Like some cable-news viewers, President Obama was at first confused on Thursday about the Supreme Court ruling on his health care law. He saw the erroneous CNN report that the individual mandate had been overturned and thought, momentarily, that the Court had nullified his signature legislative accomplishment.
Standing in the corridor outside the Oval Office, Obama kept watching and waiting – perhaps hoping for a better outcome, perhaps seeking more information. White House officials were a bit opaque on this.
No matter. Split seconds later, White House Counsel Kathy Ruemmler, on the phone with an administration lawyer at the Supreme Court, got the word that the Court had upheld the law and that Chief Justice John Roberts wrote the majority opinion. Ruemmler, with Chief of Staff Jack Lew nearby, gave Obama two thumbs up.
Obama hugged Ruemmler, went to the Oval Office, picked up the phone and called his solicitor general, Donald Verrilli Jr., to congratulate him and thank him for a job well done.
Obama knew the abuse Verrilli took from critics who speculated (some down-right feared) that his hesitant and sometimes halting presentation during oral arguments doomed the health care law. Obama never bought into that criticism and the White House defended Verrilli at the time, dismissing critics as sports fans, not necessarily well-informed ones at that.
On Thursday, senior White House officials cheered Verrilli for presenting the Court with two legal justifications for the law – one under the Commerce Clause of the Constitution, the other under Congress’s power to tax. The word that came up routinely: validation. Yes, there’s a twist there. In January, Obama said that the penalty wasn’t a tax. The Supreme Court swept aside semantics and said it didn’t care what Congress called the penalty in the law; it operated as a tax and therefore was a tax. That was a victory for Verrilli, one that few court watchers and virtually no pundits predicted.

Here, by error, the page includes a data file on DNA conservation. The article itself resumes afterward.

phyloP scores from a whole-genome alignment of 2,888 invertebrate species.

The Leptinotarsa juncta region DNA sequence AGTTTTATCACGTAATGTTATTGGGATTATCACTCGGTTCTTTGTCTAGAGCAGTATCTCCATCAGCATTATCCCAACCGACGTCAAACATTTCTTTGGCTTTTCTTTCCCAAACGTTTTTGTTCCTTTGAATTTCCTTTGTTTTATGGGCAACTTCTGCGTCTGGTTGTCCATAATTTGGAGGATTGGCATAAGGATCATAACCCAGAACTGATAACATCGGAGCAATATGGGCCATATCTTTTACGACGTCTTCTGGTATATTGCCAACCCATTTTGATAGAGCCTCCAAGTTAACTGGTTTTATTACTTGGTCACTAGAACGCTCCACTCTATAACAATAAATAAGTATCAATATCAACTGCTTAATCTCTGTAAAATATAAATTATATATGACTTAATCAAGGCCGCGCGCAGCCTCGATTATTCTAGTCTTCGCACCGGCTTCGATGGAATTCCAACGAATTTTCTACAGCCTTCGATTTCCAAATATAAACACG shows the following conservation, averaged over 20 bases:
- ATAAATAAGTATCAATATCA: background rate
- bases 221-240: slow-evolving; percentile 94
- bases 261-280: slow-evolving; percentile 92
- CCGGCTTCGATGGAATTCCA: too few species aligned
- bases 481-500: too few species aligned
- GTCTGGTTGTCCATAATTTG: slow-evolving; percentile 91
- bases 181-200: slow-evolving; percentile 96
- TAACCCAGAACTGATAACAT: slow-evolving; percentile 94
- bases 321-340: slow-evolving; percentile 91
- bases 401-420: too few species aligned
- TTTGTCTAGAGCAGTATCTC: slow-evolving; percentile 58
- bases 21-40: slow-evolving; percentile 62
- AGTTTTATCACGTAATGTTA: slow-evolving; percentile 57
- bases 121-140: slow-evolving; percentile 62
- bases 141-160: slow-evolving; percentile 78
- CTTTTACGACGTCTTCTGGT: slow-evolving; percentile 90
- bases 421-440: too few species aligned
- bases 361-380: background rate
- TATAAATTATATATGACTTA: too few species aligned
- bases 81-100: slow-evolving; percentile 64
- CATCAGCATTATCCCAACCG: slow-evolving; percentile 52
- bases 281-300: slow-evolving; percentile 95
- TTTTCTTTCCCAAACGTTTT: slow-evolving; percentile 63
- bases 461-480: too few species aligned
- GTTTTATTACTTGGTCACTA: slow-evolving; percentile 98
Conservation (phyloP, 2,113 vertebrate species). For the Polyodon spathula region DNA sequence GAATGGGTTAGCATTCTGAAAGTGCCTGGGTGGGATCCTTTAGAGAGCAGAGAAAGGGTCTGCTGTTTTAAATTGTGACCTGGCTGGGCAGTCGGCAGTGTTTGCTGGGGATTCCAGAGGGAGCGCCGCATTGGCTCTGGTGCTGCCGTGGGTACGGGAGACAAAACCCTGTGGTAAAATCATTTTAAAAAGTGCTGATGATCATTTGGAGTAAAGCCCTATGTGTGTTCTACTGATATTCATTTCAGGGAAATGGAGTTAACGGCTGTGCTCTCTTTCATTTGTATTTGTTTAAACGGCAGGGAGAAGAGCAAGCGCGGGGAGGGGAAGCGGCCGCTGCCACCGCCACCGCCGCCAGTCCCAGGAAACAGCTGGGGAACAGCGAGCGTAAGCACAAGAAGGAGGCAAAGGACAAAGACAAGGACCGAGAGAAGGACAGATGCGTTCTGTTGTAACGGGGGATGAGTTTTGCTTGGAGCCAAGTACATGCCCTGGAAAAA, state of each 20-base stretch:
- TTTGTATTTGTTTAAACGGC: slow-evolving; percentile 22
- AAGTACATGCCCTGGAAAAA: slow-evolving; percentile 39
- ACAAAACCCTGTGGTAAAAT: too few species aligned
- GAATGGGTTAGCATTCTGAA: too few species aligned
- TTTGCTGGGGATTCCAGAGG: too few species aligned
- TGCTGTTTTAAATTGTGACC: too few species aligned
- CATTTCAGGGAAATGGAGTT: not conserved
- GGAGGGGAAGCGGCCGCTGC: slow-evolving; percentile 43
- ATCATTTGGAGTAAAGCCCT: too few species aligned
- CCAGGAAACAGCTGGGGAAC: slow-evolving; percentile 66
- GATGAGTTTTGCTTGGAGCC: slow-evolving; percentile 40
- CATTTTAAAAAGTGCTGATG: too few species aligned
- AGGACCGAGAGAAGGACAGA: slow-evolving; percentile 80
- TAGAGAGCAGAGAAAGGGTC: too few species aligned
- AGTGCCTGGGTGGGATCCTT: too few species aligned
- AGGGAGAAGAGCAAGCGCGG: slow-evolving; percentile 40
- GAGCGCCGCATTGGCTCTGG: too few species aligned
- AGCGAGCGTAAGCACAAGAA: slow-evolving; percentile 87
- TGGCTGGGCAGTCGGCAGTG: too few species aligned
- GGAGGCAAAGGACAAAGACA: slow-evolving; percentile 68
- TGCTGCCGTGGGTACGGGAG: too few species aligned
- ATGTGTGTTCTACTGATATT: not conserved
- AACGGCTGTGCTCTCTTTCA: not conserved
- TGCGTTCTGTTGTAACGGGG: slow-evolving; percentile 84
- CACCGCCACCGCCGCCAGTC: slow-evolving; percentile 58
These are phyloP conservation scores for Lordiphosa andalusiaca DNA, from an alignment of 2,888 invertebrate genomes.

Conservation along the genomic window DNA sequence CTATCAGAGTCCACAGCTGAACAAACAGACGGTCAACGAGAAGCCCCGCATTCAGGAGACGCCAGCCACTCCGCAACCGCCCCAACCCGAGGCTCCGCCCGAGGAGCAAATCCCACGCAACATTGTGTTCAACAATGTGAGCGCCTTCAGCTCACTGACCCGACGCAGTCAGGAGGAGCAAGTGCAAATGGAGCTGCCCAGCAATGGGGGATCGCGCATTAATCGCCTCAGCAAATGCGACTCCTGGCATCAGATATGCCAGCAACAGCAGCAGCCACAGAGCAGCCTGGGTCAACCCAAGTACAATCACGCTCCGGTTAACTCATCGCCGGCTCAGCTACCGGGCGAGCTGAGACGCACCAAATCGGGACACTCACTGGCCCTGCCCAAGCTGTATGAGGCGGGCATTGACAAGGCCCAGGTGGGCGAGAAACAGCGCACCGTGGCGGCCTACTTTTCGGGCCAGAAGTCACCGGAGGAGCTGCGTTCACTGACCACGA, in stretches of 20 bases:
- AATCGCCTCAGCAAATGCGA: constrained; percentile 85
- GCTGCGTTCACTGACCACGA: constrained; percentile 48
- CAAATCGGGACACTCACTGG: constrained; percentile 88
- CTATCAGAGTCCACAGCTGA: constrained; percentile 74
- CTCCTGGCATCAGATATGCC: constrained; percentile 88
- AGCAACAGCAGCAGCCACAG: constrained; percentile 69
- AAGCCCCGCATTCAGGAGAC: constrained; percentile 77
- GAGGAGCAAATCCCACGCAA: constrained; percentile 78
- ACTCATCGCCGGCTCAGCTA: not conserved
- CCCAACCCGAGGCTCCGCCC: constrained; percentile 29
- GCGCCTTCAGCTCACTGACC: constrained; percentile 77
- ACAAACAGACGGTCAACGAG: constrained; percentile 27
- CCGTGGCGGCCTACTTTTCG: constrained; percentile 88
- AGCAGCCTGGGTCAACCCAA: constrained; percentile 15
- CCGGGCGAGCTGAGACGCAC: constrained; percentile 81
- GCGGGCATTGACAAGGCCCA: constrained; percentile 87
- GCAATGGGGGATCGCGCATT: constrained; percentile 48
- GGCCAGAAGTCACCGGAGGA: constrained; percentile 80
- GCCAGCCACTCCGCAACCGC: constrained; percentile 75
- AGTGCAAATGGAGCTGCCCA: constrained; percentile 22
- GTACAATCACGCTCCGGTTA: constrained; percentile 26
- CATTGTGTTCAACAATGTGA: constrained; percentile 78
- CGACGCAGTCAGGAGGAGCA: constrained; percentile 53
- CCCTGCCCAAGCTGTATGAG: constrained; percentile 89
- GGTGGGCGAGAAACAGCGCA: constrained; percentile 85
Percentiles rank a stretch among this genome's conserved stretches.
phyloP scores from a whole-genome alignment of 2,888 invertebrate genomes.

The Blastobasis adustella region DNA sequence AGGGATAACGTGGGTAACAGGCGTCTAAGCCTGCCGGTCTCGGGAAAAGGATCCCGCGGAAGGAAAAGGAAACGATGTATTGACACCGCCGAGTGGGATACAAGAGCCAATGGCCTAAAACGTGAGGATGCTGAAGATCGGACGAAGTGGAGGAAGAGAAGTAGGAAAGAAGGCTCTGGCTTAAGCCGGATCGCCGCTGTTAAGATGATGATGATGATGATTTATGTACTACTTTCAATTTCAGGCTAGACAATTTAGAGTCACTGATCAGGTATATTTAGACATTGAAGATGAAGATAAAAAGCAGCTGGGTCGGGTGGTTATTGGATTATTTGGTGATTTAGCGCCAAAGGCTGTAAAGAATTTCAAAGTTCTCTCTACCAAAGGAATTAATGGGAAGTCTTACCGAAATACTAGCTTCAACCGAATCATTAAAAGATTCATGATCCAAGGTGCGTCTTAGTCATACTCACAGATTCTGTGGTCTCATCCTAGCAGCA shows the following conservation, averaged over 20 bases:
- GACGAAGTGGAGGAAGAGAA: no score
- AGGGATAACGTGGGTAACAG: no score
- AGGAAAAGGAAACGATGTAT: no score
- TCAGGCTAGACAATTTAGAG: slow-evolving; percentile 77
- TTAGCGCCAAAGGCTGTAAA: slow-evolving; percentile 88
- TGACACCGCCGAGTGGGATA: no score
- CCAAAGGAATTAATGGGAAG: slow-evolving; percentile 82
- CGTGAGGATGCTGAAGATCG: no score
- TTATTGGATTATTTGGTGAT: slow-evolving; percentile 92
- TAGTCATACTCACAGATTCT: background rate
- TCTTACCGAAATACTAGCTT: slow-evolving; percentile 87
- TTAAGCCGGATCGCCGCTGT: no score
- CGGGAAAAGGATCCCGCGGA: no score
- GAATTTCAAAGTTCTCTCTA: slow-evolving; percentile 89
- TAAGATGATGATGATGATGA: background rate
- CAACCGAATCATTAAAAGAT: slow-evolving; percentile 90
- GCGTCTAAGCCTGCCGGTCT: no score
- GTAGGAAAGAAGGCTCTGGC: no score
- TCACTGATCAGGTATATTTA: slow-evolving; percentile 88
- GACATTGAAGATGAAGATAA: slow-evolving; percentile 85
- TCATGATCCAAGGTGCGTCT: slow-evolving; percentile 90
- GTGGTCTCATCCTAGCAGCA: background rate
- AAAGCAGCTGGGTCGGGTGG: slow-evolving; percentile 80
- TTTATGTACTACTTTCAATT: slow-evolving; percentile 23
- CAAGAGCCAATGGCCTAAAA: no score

There was a bit of triumph for Ruemmler, too. For a year now, she has predicted throughout the West Wing that the Court would uphold the Affordable Care Act and that Roberts would write the opinion. The Court did that, finding that the law passed legal muster.
Obama’s legislative legacy is secure until it meets the acid test of Election Day. But senior advisers are noncommittal about the role health care will play in the campaign, offering only bland guarantees that they will respond to attacks, but also contending there is no reason to rewrite or even update the stump speech.
As for the Republican assault that the health care law is a tax increase on individuals who don’t buy health insurance, the White House will argue it’s a tax (called a “shared responsibility payment” in the law) individuals will decide whether or not to pay. If they don’t buy insurance, they are choosing to be taxed. If they buy insurance, there’s no tax. Details on the tax itself.
The White House will also argue that tax cuts in the law help small business defray it's costs. So far, however, government data shows fewer than 200,000 small businesses in 2010 qualified for the tax credit. That’s well below White House and Small Business Administration estimates.
Lastly, the White House said that Obama will generally soft-peddle the Supreme Court victory while Republicans vow to push for repeal in the House next month and presumptive GOP nominee Mitt Romney makes it his top priority if elected. Top advisers say the country doesn’t want the law repealed – citing polling data revealing many discrete parts of the bill have broad support – and is even less interested in another partisan bloodbath over health care. From the White House perspective, Republicans will appear as if they are rooting for a health care clash while Obama tries – as he prefers – to rise above the fray.
In essence, the White House now embraces a tax it didn’t call a tax and the prospect of a health care debate it’s not all that interested in fighting.
Kind of unexpected. Then again, not many predicted such a good day for Verrilli, either.